Top Researchers See Gender as Key Factor in Understanding and Treating Disease
NEW YORK, NY, Oct. 26-27, 2000 — The Partnership for Women’s Health at Columbia University, dedicated to advancing the study and practical use of the differences in the normal physiology of men and women and how each sex experiences disease, will hold its Second Annual Conference on Gender-Specific Medicine on Oct. 26-27 at the Roosevelt Hotel in New York City. The conference will focus on the impact of gender on patient care in the new millennium. Topics include gender-specific aspects of metabolic diseases, pediatrics, cardiovascular health, dermatology, the central nervous system, osteoporosis, gender and pharmacology, gender and hormones, gastroenterology, rheumatology, and urology.
“Our annual conference is the best way for us to communicate gender-specific knowledge to primary care physicians and the health care community,” says Dr. Marianne Legato, professor of clinical medicine at Columbia University College of Physicians & Surgeons and founder and director of the Partnership for Women’s Health at Columbia University. “There are widespread differences between women and men in every system of the body–neither is the weaker sex–and understanding these distinctions will benefit all of us.”
Researchers from universities and medical schools across the country will offer in-depth discussions on gender as it relates to various systems in the body. Lectures include the Impact of Diabetes on Reproduction, Gender-Specific Medicine in Pediatrics, The Framingham Study: Historical Insights on the Impact of Cardiovascular Risk Factors in Men vs. Women, the Present Status of Hormone Replacement Therapy in the Prevention and Treatment of Cardiovascular Disease, Gender Differences in Hair Loss, Hormones and the Skin, Gender and Post-Traumatic Stress Syndrome, Differing Drug Responses in Males and Females, Gender-Specific Aspects of Osteoporosis, the Role of Testosterone in Men and Women, Reproductive-related Mood Disorders and Menopause Management, a panel discussion on Self-esteem in Young Women, and Gender and Dietary Influences on Drug Clearance.
“The information presented at this conference is vitally important for health care providers to understand, so that more effective treatment strategies for men and women can be designed,” says Dr. Legato. “A good example is the Framingham Study – physicians and health care providers need to be aware of the prevalence and risk factors for cardiovascular disease in women, so that they can better inform and treat their patients.”
William B. Kannel, M.D. will present “The Framingham Study: Historical Insights on the Impact of Cardiovascular Risk Factors in Men Vs. Women.” Dr. Kannel, professor of medicine and public health and former Chief of the Section of Preventive Medicine and Epidemiology at Boston University School of Medicine, became the second director of the Boston University/ Framingham Heart Study in 1966, having been associated with the study since its inception in 1949. The Framingham Study has over five decades investigated the evolution of cardiovascular disease (CVD) in a general population sample of men and women and has provided valuable insights about the prevalence, incidence, prognosis, and predisposing risk factors for CVD in women compared to men. Women were found to outlive men and experience fewer atherosclerotic CVD events, lagging men in incidence by 10-20 years. However, this gap in incidence closed with advancing age and in the elderly CVD became the leading cause of death in women as well as men.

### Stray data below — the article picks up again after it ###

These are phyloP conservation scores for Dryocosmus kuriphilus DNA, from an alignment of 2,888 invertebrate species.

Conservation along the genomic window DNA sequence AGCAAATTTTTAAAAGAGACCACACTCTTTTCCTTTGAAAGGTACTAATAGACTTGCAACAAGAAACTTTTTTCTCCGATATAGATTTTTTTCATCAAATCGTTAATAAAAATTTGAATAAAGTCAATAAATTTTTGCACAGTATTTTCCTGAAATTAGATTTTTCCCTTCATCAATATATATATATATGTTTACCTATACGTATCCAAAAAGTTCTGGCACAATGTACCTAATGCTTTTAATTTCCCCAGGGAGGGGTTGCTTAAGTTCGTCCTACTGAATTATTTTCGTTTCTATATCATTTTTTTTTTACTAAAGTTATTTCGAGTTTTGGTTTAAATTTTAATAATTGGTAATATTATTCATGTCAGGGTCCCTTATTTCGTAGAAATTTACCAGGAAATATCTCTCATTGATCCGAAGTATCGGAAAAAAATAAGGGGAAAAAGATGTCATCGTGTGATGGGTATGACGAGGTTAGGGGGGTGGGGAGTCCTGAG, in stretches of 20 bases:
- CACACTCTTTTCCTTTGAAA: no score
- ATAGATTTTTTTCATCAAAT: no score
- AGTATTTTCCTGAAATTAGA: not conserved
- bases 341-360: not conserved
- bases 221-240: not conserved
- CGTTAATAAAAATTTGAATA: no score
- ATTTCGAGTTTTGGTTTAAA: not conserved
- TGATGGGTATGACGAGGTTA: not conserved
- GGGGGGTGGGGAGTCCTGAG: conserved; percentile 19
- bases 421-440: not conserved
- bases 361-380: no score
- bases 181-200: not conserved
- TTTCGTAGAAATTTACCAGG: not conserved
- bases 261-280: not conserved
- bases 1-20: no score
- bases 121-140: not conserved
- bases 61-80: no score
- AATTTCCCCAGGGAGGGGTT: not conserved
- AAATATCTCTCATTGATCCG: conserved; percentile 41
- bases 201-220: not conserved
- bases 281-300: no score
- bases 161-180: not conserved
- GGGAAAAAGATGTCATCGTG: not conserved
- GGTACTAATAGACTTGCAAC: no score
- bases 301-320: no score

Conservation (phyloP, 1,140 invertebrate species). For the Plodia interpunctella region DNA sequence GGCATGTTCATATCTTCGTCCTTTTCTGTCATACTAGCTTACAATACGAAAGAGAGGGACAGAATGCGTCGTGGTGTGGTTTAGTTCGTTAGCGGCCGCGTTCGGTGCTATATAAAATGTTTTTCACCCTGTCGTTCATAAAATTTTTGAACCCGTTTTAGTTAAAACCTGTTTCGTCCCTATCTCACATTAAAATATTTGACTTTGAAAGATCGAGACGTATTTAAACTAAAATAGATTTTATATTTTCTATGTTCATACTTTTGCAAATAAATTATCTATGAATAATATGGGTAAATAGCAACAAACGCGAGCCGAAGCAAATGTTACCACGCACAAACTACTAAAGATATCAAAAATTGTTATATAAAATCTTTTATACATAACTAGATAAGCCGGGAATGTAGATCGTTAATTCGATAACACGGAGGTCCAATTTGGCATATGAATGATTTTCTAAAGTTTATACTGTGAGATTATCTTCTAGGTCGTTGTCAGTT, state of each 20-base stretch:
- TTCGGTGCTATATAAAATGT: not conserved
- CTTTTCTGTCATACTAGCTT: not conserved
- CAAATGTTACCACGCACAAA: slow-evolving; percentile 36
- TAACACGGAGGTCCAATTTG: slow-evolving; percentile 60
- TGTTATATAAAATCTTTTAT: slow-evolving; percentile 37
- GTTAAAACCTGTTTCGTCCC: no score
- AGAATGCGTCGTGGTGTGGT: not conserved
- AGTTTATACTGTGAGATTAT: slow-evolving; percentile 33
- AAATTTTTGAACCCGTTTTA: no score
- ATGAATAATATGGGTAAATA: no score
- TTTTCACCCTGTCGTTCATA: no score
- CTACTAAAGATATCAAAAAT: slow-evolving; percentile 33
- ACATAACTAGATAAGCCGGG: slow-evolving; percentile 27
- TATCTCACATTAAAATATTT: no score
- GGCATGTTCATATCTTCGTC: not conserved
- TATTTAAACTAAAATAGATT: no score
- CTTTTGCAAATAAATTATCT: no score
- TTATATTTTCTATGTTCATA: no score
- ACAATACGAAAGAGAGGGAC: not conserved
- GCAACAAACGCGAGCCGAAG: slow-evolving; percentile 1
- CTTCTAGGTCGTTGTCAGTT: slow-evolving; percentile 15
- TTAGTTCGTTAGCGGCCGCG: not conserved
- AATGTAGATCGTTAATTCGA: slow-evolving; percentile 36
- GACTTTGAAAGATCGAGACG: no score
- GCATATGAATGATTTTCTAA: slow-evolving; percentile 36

Researchers from institutions including Columbia University College of Physicians & Surgeons, UMDNJ-Robert Wood Johnson Medical School, Washington University School of Medicine, Boston University School of Medicine, University of Cincinnati, University of Miami at Oxford, St. Louis University Health Sciences Center, University of California, San Francisco, and Yale School of Medicine will address the conference. Michael R. Rosen, M.D., and John P. Bilezikian, M.D., both faculty at Columbia University College of Physicians & Surgeons and associate directors of the Partnership, join Dr. Legato as conference co-directors.
The Partnership for Women’s Health at Columbia University was founded in 1997. Its gender-specific research addresses why certain diseases are more prevalent in women, why the risk factors, clinical course and outcome of the same disease may be different in men and women, and how drugs are processed differently by the two sexes. The Partnership for Women’s Health at Columbia University is a unique collaboration between academic medicine and the private sector and is devoted to the science of how human biology differs between men and women and how the diagnosis and treatment of disease differ as a function of gender. For more information, visit the Partnership’s website at http://partnership.hs.columbia.edu.
The Second Annual Conference on Gender-Specific Medicine is partially underwritten by unrestricted educational grants from Aventis Pharmaceuticals, Procter & Gamble Pharmaceuticals, and Wyeth-Ayerst Pharmaceuticals. Additional support is being provided by AstraZeneca Pharmaceuticals, the Bayer Corporation, KOS Pharmaceuticals, Pfizer Inc., and UNIMED Pharmaceuticals. Category 1 CME credits are available.
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